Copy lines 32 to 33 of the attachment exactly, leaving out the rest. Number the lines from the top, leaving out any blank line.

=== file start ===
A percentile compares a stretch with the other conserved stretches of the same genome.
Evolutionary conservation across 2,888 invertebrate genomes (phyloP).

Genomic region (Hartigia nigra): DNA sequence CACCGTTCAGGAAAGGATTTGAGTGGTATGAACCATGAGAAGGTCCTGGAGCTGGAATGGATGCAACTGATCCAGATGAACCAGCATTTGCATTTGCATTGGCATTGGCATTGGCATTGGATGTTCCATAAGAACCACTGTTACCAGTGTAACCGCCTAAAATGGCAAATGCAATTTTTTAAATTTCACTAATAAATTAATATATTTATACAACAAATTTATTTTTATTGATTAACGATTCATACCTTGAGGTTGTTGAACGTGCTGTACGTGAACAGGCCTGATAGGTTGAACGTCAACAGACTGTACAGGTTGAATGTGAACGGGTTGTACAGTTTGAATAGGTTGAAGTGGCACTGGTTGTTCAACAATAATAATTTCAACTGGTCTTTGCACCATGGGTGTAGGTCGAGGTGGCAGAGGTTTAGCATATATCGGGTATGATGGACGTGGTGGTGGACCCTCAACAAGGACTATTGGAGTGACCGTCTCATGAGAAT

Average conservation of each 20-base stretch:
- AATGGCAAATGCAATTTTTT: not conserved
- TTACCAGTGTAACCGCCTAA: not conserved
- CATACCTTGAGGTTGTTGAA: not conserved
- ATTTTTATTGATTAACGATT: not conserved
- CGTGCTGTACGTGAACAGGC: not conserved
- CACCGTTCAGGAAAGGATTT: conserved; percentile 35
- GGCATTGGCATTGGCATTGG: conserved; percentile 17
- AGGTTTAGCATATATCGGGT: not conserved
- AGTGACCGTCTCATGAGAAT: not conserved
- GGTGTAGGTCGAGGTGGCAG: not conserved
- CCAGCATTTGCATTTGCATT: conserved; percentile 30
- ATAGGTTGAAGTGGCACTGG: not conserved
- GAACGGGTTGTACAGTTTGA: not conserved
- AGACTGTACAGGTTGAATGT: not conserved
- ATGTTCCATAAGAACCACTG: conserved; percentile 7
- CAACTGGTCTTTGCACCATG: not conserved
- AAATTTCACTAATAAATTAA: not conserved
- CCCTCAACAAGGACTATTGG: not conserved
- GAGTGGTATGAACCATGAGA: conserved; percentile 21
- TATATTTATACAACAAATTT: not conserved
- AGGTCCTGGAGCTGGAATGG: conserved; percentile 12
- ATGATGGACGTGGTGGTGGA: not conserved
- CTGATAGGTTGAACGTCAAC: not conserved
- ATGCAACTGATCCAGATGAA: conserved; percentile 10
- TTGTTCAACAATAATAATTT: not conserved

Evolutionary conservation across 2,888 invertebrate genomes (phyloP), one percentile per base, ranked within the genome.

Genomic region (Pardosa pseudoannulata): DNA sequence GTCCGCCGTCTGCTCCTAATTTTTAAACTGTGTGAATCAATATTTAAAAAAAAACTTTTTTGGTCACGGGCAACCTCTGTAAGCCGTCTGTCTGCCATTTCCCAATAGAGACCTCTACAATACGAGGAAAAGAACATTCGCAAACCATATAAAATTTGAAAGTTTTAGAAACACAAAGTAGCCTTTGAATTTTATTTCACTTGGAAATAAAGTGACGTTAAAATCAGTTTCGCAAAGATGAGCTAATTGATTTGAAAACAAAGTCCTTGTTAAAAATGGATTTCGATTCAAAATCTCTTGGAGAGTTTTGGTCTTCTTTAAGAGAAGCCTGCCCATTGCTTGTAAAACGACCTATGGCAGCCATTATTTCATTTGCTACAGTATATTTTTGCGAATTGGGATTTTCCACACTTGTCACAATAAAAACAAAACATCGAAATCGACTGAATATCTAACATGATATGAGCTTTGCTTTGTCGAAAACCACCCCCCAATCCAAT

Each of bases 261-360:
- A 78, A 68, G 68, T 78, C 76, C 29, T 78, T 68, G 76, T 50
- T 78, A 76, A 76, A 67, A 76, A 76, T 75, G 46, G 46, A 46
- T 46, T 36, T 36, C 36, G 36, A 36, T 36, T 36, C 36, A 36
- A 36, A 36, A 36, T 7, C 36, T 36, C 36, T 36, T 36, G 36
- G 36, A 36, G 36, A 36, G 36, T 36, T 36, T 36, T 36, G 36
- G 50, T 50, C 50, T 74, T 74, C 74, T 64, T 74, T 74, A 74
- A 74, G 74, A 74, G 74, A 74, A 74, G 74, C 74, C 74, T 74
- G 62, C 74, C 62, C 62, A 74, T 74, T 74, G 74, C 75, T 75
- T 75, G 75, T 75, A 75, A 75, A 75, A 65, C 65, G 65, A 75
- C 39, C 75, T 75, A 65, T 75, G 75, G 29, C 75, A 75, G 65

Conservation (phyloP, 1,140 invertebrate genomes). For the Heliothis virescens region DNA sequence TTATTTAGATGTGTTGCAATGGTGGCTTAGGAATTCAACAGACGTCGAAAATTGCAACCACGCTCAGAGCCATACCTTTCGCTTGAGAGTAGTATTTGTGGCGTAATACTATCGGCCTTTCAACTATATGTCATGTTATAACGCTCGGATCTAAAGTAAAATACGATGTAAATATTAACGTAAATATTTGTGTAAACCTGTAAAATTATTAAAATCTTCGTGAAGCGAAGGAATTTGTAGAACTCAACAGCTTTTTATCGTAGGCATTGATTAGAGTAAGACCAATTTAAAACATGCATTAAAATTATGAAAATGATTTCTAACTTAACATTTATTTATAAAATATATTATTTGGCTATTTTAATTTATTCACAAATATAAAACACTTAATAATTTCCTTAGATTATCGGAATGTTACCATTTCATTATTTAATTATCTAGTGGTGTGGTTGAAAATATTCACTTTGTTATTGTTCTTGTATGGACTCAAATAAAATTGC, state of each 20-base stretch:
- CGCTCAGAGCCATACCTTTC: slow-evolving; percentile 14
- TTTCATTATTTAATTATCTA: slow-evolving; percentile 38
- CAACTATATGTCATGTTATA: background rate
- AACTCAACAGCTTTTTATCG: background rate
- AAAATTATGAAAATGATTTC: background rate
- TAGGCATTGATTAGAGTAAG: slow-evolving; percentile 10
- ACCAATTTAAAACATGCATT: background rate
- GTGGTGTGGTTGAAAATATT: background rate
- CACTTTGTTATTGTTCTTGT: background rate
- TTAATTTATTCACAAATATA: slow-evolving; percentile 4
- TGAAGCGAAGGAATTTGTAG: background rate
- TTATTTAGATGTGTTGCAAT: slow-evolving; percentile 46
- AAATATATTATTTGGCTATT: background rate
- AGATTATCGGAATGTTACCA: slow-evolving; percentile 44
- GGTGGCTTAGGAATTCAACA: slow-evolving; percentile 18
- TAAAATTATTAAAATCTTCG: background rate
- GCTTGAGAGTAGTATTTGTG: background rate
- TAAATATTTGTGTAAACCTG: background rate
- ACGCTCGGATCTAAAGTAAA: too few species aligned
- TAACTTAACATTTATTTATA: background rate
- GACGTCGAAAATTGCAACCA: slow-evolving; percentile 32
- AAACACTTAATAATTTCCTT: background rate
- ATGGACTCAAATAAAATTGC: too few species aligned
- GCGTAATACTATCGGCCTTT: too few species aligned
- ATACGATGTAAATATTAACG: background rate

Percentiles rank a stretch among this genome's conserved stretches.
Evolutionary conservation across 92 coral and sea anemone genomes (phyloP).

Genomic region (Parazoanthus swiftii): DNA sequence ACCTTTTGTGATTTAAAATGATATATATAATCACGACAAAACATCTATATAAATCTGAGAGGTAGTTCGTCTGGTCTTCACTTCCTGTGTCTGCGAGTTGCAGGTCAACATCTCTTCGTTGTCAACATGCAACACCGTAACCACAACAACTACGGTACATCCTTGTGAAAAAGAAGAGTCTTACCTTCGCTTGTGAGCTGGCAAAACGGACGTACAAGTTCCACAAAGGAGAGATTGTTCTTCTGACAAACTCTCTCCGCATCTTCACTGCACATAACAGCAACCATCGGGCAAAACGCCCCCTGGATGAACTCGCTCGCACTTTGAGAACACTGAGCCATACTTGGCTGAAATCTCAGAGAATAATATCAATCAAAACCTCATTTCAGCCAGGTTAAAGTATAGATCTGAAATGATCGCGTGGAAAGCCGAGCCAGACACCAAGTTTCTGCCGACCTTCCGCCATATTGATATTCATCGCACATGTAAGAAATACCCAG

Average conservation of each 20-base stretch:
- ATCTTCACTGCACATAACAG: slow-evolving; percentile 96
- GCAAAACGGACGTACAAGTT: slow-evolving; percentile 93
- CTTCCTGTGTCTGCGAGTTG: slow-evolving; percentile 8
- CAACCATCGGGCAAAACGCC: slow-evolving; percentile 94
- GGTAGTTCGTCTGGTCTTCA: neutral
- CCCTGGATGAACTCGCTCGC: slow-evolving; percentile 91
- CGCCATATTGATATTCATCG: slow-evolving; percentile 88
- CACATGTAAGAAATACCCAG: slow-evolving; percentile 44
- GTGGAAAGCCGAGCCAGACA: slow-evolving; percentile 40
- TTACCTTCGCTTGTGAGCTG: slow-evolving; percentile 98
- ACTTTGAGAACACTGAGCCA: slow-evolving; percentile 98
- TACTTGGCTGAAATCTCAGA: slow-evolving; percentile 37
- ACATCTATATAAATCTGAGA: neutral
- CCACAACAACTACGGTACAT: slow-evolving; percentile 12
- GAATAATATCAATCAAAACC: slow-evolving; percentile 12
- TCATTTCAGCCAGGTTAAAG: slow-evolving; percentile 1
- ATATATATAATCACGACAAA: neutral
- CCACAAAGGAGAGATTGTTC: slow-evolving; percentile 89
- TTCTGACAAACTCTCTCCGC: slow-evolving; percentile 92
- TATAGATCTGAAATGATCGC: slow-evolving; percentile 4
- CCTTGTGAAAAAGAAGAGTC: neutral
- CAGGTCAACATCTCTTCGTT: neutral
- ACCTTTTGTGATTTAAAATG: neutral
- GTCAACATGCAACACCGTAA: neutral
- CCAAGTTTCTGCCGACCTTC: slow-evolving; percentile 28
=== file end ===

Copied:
Each of bases 261-360:
- A 78, A 68, G 68, T 78, C 76, C 29, T 78, T 68, G 76, T 50